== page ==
Negotiators worked for months to hammer out a document that many hoped would lay out clear goals on how nations could promote sustainable development — making economic advances without eating up the globe’s resources.
But with time running out, contentious issues like technology transfers from rich to poor nations and new financing for developing countries were set aside. Diplomats agreed on what all call a mere beginning, a step toward a roadmap on how to embrace sustainable development at the conference dubbed “Rio+20” — coming two decades after the landmark 1992 Earth Summit put sustainable development on the globe’s agenda.
“The future we want has gotten a little further away today. Rio+20 has turned into an epic failure. It has failed on equity, failed on ecology and failed on economy,” said Kumi Naidoo, executive director of Greenpeace. “This is not a foundation on which to grow economies or pull people out of poverty, it’s the last will and testament of a destructive twentieth century development model.”
U.N. Secretary General Bank Ki-moon acknowledged the world has made little progress on environmental issues since the first Rio meeting in 1992, but said leaders are working to reverse that at the Rio+20 summit.
“Twenty years ago, the Earth Summit put sustainable development on the global agenda. Yet let me be frank: our efforts have not lived up to the measure of the challenge,” he told delegates. “For too long, we have behaved as though we could . indefinitely . burn and consume our way to prosperity. Today, we recognize that we can no longer do so.”
“We recognize that the old model for economic development and social advancement is broken. Rio+20 has given us a unique chance to set it right.”
Critics blasted the draft document before leaders as requiring little and using language that turns what were once demands into goals for individual nations to aspire for — on increasing use of renewable energy, on protecting forests, on eradicating poverty and hunger.
French President Francois Hollande told reporters that he wasn’t too excited about the summit’s likely results.
“Disappointment, yes, there’s always a bit of disappointment. But I’ve come here to show my hope, my confidence.”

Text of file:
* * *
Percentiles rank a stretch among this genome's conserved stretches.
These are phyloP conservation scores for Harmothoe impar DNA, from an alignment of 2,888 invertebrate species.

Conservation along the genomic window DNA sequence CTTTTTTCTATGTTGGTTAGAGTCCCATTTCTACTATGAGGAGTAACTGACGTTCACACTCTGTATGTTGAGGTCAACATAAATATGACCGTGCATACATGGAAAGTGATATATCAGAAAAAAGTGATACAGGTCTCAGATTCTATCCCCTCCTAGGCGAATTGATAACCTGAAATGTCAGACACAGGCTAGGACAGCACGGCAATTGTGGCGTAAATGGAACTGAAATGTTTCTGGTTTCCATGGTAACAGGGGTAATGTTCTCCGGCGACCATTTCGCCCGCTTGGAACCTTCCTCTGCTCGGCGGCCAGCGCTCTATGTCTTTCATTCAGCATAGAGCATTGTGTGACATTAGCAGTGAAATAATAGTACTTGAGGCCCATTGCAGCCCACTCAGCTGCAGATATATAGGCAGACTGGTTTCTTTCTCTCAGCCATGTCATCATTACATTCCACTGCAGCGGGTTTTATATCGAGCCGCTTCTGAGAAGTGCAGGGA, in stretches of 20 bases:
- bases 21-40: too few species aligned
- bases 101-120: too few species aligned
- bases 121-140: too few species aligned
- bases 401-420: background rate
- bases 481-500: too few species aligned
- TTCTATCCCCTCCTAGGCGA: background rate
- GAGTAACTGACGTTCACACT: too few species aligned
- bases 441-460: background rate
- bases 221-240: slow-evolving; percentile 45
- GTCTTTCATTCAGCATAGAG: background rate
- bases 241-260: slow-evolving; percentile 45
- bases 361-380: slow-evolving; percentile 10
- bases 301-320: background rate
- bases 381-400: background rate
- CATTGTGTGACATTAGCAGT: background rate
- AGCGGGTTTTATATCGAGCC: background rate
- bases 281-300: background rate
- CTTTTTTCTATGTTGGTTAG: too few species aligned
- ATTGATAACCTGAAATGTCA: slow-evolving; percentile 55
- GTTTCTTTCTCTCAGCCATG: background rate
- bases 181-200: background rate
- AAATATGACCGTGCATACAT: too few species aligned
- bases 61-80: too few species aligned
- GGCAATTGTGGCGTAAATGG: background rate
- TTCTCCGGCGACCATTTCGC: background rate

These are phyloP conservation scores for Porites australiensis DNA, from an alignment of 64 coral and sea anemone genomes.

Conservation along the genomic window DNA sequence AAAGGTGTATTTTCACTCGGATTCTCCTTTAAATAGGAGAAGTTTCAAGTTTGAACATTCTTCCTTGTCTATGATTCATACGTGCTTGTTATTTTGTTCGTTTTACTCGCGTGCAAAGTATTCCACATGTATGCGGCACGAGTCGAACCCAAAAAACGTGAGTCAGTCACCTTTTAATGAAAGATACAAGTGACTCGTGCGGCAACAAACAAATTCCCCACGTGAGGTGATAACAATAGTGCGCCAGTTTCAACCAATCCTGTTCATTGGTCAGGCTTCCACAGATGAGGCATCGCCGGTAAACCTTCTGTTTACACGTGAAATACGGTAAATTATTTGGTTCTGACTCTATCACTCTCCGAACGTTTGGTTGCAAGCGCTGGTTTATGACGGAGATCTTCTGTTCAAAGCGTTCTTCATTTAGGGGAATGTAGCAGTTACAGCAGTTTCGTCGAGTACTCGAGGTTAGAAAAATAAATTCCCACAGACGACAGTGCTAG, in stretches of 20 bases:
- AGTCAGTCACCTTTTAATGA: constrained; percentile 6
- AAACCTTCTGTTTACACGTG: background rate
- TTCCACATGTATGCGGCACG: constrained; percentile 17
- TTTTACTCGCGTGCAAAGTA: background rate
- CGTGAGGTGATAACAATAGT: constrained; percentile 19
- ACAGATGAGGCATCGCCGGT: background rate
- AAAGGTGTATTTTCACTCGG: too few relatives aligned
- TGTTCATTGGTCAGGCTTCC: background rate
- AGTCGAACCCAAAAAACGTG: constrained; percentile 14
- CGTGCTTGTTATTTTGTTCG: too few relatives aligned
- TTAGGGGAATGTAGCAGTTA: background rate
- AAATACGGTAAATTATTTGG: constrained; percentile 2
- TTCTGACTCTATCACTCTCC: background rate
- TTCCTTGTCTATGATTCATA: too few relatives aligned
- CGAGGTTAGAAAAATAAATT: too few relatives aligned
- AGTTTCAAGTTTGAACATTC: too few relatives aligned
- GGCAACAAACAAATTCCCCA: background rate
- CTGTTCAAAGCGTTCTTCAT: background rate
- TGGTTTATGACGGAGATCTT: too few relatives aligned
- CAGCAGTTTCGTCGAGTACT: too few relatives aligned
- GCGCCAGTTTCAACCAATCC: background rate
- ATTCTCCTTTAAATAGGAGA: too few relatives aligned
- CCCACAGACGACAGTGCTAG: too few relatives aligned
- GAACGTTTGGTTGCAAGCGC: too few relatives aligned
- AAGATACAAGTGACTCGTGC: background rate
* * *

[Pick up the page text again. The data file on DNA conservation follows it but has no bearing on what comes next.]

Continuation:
He highlighted what he said were two shortcomings: the failure of the document to create an international agency for development and also the inability of negotiators to agree on additional ways of financing sustainable development, including through a tax on financial transactions.
The same roadblocks that have hindered all environmental summits in recent years have been seen in Rio.
Delegates from developing nations said the U.S. and other developed nations wouldn’t agree to any language in the Rio+20 document that would mandate direct transfers of environmentally sound technologies. The U.S. and other rich nations have said that simply violates intellectual property laws, while poorer nations insist there is no way they can afford to pay for the advanced equipment that would, for instance, allow factories to operate in a way that pollutes less.
The economic crisis cast a clear shadow over Rio+20 — and was the reason many heads of state did not show up, like Italy‘s Mario Monti. With Europe in crisis and the U.S. still in economic doldrums, delegates said there was no way those nations would agree on new financing for poorer nations to promote sustainable development. The document reflects that.
While Hollande, Russian leader Vladimir Putin and China‘s Chinese Premier Wen Jiabao are among more than 100 leaders expected in Rio, there are high-level absentees: U.S. President Barack Obama, Britain‘s David Cameron and German leader Angela Merkel are all no-shows, adding to a subdued atmosphere that the action taken in Rio isn’t getting the global spotlight.